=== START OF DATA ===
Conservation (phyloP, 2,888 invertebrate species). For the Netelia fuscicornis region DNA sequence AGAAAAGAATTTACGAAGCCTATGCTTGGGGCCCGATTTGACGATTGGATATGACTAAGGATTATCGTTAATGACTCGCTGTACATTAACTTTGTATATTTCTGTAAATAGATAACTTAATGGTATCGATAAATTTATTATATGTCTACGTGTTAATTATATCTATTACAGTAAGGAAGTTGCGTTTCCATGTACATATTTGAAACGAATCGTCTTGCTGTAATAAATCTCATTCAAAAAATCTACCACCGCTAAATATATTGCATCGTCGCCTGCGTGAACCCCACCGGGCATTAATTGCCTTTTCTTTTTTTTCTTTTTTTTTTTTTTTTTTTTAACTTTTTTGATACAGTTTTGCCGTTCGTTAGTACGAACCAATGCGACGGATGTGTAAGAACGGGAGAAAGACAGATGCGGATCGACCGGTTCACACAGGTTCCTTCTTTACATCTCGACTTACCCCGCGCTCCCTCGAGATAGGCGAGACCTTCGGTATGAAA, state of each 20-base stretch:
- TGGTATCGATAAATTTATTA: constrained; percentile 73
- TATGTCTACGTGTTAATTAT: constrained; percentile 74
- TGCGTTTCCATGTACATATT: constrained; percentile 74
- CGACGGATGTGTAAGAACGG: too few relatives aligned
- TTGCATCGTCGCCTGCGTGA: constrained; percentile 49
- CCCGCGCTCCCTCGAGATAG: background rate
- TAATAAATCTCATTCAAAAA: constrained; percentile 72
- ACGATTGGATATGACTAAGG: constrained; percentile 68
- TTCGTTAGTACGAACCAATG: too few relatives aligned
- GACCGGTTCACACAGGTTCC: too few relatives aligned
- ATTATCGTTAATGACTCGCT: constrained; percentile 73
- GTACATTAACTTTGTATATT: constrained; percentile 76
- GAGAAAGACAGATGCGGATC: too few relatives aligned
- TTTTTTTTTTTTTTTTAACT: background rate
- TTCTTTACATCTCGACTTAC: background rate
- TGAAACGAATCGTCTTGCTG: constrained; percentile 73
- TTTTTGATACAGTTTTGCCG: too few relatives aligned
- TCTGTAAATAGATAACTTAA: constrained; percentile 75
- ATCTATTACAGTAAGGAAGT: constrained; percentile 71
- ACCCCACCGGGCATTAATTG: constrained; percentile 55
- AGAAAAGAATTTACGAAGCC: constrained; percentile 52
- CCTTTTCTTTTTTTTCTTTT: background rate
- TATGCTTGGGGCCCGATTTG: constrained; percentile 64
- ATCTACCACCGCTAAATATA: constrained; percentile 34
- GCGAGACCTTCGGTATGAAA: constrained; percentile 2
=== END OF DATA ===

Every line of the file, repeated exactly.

Conservation (phyloP, 2,888 invertebrate species). For the Netelia fuscicornis region DNA sequence AGAAAAGAATTTACGAAGCCTATGCTTGGGGCCCGATTTGACGATTGGATATGACTAAGGATTATCGTTAATGACTCGCTGTACATTAACTTTGTATATTTCTGTAAATAGATAACTTAATGGTATCGATAAATTTATTATATGTCTACGTGTTAATTATATCTATTACAGTAAGGAAGTTGCGTTTCCATGTACATATTTGAAACGAATCGTCTTGCTGTAATAAATCTCATTCAAAAAATCTACCACCGCTAAATATATTGCATCGTCGCCTGCGTGAACCCCACCGGGCATTAATTGCCTTTTCTTTTTTTTCTTTTTTTTTTTTTTTTTTTTAACTTTTTTGATACAGTTTTGCCGTTCGTTAGTACGAACCAATGCGACGGATGTGTAAGAACGGGAGAAAGACAGATGCGGATCGACCGGTTCACACAGGTTCCTTCTTTACATCTCGACTTACCCCGCGCTCCCTCGAGATAGGCGAGACCTTCGGTATGAAA, state of each 20-base stretch:
- TGGTATCGATAAATTTATTA: constrained; percentile 73
- TATGTCTACGTGTTAATTAT: constrained; percentile 74
- TGCGTTTCCATGTACATATT: constrained; percentile 74
- CGACGGATGTGTAAGAACGG: too few relatives aligned
- TTGCATCGTCGCCTGCGTGA: constrained; percentile 49
- CCCGCGCTCCCTCGAGATAG: background rate
- TAATAAATCTCATTCAAAAA: constrained; percentile 72
- ACGATTGGATATGACTAAGG: constrained; percentile 68
- TTCGTTAGTACGAACCAATG: too few relatives aligned
- GACCGGTTCACACAGGTTCC: too few relatives aligned
- ATTATCGTTAATGACTCGCT: constrained; percentile 73
- GTACATTAACTTTGTATATT: constrained; percentile 76
- GAGAAAGACAGATGCGGATC: too few relatives aligned
- TTTTTTTTTTTTTTTTAACT: background rate
- TTCTTTACATCTCGACTTAC: background rate
- TGAAACGAATCGTCTTGCTG: constrained; percentile 73
- TTTTTGATACAGTTTTGCCG: too few relatives aligned
- TCTGTAAATAGATAACTTAA: constrained; percentile 75
- ATCTATTACAGTAAGGAAGT: constrained; percentile 71
- ACCCCACCGGGCATTAATTG: constrained; percentile 55
- AGAAAAGAATTTACGAAGCC: constrained; percentile 52
- CCTTTTCTTTTTTTTCTTTT: background rate
- TATGCTTGGGGCCCGATTTG: constrained; percentile 64
- ATCTACCACCGCTAAATATA: constrained; percentile 34
- GCGAGACCTTCGGTATGAAA: constrained; percentile 2